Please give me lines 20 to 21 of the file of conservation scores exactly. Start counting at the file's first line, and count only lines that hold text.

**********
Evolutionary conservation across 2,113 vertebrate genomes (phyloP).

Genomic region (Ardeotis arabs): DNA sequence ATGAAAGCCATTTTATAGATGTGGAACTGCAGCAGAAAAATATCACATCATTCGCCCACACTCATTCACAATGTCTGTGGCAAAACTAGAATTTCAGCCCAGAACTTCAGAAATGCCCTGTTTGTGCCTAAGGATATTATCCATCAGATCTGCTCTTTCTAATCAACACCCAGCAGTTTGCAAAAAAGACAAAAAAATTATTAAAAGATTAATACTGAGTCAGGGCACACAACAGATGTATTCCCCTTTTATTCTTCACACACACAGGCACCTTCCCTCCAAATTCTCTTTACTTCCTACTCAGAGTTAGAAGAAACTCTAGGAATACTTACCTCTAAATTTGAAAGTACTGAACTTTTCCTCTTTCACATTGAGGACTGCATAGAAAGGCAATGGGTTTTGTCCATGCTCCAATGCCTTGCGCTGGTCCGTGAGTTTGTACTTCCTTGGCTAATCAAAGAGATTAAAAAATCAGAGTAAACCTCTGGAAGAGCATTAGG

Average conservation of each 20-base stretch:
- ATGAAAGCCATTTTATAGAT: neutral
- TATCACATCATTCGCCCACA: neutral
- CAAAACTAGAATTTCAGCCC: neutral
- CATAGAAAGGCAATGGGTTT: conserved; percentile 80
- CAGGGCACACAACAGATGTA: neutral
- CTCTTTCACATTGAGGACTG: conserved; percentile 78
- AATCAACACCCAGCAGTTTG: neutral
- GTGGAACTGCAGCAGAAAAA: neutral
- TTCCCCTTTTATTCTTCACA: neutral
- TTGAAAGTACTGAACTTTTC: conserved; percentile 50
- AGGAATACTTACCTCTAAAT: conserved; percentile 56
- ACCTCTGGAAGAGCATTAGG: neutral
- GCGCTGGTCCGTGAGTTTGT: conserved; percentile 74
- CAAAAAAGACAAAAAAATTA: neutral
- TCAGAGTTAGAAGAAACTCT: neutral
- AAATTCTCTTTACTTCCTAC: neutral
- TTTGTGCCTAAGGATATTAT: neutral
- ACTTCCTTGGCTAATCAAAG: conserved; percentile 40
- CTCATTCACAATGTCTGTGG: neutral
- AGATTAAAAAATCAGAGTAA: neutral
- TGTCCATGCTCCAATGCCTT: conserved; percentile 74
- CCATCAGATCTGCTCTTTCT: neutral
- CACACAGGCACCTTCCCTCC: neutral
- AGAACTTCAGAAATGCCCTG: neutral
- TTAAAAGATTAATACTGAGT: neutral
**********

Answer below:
- TTTGTGCCTAAGGATATTAT: neutral
- ACTTCCTTGGCTAATCAAAG: conserved; percentile 40